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THE TWOSOME AT THE CORNER table at Paris's famed Lucas Carton restaurant on July 25 were, like many other couples there, smiling and looking relaxed as they lingered over their three-star feast. She was blonde, glamorous and instantly recognizable; he, dark-haired, handsome and harder to place. "They certainly seemed to be enjoying themselves," says Eventhia Senderens, the wife of Lucas Carton's chef Alain Senderens. "When famous people come, you're not constantly bothering them to see if everything's all right. Other customers must have recognized her, but there was no fuss. They were left alone."

Not for long. Some two weeks after Princess Di and her mystery date dined à deux, London's Sunday Mirror published a series of photographs taken off the coast of Sardinia. Though fuzzy, the pictures broadcast a message as clear as the island's blue waters: A year after her messy divorce from Prince Charles, the world's most eligible princess has a new man. Snapped by an Italian paparazzo, the shots show Di, 36, and Dodi Al Fayed, the 42-year-old son of Harrods owner Mohamed Al Fayed, cuddling aboard Dad's $32 million yacht on Aug. 4. ("You only have to look at the sensual body language," read The Sunday Mirror's characteristically overheated prose, "to know that they have found physical and spiritual fulfillment in each other.")

It was the first time since the divorce that she had gone off with a man alone, and for once the ever-coy Di was denying nothing. "She's not reacting in the way she has in the past, by getting upset [at the reports]," says Daily Mail royal correspondent and sometime Di confidant Richard Kay, "and that tells me something. Dodi has obviously said to her, 'Look, I don't care about the publicity,' so she can relax. And why shouldn't she? She's single, he's single. They like each other."

Though the couple first met in 1986—when the Al Fayed polo team, for which Dodi played, beat Charles's team in a match at Windsor Great Park—the sizzle didn't start until mid-July 1997. That month the elder Al Fayed, 64, a native of Egypt and old acquaintance of the royal family, invited Di and her two sons to vacation with his family at his Saint-Tropez villa. Paparazzi followed on land and sea, and Di, at one point, raced a speedboat up to members of the press, appealed for privacy, then declared, "You are going to get a big surprise with the next thing I do." She later denied making the comment, but, boy, has she ever delivered on the surprise. The weekend after the Saint-Tropez idyll, she jetted solo to Paris to join Dodi at the Hotel Ritz (which Dodi's financier father, conveniently, owns), then, conveniently, boarded the Harrods helicopter on Aug. 1 on her way to the now-notorious five-day Mediterranean cruise.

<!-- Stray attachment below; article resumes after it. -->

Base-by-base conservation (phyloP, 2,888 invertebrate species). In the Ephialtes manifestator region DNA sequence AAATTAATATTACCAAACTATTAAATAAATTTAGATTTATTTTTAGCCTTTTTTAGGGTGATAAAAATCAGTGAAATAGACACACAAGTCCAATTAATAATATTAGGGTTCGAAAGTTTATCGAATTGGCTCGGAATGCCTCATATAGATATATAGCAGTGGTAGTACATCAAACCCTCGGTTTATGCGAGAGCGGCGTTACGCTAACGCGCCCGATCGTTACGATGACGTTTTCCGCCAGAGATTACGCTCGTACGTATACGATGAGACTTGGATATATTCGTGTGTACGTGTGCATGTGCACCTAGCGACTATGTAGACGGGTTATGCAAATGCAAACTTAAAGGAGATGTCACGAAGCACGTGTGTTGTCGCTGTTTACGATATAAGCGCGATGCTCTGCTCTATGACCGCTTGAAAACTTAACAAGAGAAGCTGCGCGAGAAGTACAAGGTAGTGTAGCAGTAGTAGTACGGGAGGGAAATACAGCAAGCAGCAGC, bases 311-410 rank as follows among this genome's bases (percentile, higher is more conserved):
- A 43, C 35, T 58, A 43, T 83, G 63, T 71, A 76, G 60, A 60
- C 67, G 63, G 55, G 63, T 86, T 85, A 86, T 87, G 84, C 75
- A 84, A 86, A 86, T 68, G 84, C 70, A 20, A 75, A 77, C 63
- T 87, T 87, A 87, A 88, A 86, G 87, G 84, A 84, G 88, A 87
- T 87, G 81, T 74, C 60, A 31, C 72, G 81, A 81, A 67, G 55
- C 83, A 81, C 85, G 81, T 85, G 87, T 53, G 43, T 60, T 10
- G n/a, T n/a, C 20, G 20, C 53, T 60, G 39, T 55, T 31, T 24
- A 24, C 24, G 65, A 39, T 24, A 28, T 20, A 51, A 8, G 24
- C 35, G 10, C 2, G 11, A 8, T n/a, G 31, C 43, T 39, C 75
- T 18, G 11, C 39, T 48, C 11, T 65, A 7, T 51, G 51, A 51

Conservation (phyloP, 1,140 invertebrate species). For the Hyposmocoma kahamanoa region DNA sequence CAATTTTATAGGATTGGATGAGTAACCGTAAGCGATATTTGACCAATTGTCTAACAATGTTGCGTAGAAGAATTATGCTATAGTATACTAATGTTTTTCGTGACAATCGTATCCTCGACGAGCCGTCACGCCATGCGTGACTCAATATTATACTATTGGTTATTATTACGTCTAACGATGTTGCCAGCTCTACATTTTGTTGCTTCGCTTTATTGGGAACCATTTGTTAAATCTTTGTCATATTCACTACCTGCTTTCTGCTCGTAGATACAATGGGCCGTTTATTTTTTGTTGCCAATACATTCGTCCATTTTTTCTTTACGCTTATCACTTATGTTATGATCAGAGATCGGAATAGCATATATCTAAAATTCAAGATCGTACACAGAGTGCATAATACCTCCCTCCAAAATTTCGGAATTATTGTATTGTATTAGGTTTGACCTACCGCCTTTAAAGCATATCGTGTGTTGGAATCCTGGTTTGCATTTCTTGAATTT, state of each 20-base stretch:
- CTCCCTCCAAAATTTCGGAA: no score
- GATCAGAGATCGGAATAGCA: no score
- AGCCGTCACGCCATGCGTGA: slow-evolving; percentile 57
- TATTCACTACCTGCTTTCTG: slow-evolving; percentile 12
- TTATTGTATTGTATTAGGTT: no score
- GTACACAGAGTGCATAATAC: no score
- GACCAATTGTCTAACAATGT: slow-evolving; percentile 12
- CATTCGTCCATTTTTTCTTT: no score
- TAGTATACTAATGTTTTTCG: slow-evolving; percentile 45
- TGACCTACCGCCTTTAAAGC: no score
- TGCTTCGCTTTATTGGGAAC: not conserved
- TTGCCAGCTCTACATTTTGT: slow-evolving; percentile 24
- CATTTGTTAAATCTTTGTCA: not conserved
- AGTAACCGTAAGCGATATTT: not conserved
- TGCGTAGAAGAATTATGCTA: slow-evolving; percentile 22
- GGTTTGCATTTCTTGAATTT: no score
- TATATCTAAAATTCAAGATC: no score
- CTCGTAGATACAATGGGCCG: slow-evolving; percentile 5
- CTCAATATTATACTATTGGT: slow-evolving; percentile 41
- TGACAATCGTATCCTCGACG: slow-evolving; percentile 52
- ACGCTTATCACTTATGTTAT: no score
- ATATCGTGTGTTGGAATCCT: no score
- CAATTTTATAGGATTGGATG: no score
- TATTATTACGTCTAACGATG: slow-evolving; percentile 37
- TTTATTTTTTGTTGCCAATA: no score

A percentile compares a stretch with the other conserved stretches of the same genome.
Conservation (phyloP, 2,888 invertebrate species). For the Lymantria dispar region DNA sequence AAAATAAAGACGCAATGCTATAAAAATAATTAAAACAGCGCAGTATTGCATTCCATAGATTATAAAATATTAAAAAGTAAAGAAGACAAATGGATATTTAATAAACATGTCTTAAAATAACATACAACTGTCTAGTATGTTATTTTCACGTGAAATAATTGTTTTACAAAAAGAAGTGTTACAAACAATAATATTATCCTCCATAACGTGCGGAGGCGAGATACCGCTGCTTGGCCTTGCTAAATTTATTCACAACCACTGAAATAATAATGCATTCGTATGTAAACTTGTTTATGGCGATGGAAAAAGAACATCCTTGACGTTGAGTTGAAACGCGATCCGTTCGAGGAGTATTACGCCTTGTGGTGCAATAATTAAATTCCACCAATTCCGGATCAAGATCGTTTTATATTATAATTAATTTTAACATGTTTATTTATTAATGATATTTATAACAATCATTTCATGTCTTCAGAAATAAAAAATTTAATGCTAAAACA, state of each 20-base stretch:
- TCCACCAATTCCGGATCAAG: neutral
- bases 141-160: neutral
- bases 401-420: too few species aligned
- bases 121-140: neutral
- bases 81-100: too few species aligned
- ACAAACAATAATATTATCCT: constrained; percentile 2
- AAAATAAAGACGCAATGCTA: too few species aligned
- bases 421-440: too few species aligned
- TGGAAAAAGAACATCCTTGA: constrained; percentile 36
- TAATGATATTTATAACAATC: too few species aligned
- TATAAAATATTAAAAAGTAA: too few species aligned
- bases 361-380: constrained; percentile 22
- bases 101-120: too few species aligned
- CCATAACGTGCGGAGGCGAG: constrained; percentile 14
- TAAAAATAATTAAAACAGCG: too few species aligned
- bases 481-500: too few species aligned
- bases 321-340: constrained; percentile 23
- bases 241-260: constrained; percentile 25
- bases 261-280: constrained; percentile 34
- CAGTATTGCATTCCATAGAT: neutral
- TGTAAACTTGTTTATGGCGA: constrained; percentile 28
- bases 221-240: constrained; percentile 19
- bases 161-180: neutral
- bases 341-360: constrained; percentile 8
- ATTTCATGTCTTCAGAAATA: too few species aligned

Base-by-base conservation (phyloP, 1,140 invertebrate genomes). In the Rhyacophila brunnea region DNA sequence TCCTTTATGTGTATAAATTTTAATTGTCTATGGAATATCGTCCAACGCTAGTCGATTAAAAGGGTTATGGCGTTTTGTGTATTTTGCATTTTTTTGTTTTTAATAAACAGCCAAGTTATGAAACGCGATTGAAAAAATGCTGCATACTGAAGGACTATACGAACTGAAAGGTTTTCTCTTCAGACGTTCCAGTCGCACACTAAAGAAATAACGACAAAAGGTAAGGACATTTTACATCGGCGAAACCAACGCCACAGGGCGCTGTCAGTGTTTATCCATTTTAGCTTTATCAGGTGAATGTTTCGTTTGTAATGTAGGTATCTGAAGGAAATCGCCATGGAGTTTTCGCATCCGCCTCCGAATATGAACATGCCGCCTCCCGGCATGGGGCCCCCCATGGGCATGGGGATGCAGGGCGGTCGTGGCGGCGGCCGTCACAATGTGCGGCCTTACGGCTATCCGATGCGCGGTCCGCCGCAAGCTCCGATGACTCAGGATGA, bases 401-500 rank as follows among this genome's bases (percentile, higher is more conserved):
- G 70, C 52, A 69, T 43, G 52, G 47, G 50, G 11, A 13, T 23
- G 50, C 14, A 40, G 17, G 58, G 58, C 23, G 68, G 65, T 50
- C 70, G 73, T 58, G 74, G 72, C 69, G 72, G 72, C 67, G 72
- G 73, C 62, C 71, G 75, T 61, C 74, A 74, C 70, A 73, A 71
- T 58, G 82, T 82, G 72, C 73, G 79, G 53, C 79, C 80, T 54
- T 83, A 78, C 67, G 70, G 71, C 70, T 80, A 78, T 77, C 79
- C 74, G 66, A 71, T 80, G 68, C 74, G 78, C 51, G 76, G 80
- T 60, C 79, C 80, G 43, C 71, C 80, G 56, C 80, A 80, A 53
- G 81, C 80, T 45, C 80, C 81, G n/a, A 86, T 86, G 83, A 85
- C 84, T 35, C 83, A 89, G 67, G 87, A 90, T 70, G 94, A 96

If the latest tabloid telephotos gave her cause for regret, she certainly wasn't showing it. Back in London on Aug. 7, clad in a curve-hugging blue dress and beaming, she stepped out of a limo and entered Dodi's lavish Park Lane apartment (one of some 11 Al Fayed family residences at his disposal). Dinner was served on silver trays, and Di stayed until 1 a.m. The next day, after arriving in Bosnia to campaign against land mines—her cause du jour—she declined to discuss Dodi with reporters but looked more cheerful than she had in months. On the plane home she reportedly devoured her own tabloid press with the enthusiasm of a schoolgirl. "Diana," confirms one longtime royal watcher, "is besotted."

Whoa, there!—we are talking about a woman who has, through the years, become the poster girl for Smart Princess, Dumb Choices. (Remember lover James Hewitt, who revealed all in a kiss-and-tell book?) The man on whose French-cuffed arm Diana now hangs may be charming, but he is no prince, and his father—though he may be as rich as Croesus—no king. A longtime friend of Di's own late father, Earl Spencer, Dodi's tycoon dad brought the pair together. A self-made billionaire who, in addition to Harrods, has a leasehold on the Duke and Duchess of Windsor's Paris home (he is auctioning off the contents in September at Sotheby's), Mohamed Al Fayed sponsors the Royal Windsor Horse Show, where he shares the Queen's box.

Yet he has been denied British citizenship following questions about his financing of the Harrods purchase and has admitted paying Tory members of Parliament for political favors between 1987 and 1989, a move often credited with speeding the demise of John Major's government. Many believe that Al Fayed stoked his son's romantic flames as a way to strike back at a British establishment that has consistently rebuffed him. For such a man, says Brian Hoey, author of 13 books on the Windsors, "it would be the ultimate revenge to have the mother of the future king of England in the family."

The dashing Dodi, though far less influential than his father, must seem only slightly less raffish to the royal family. Al Fayed's only son by his late first wife, Samira Khashoggi (sister of arms dealer Adnan Khashoggi), Dodi was raised a Muslim in a world of jet-set privilege, dividing time between family homes on the French Riviera and in Alexandria, Egypt. He attended the exclusive Le Rosey school in Switzerland and the British military academy Sandhurst before becoming a fixture on the London nightclub scene in the late '70s. A lover of fast cars (he is said to own five Ferraris) and beautiful women, he has developed a reputation, deserved or not, as a tomcat. Entries in his little black book at one time or another have included Brooke Shields, Tawny Kitaen, Tina Sinatra and Joanne Whalley. "He likes trophy women—anyone that rich is going to," says a longtime acquaintance. "I don't think I've ever seen him go out with anyone just for their brains."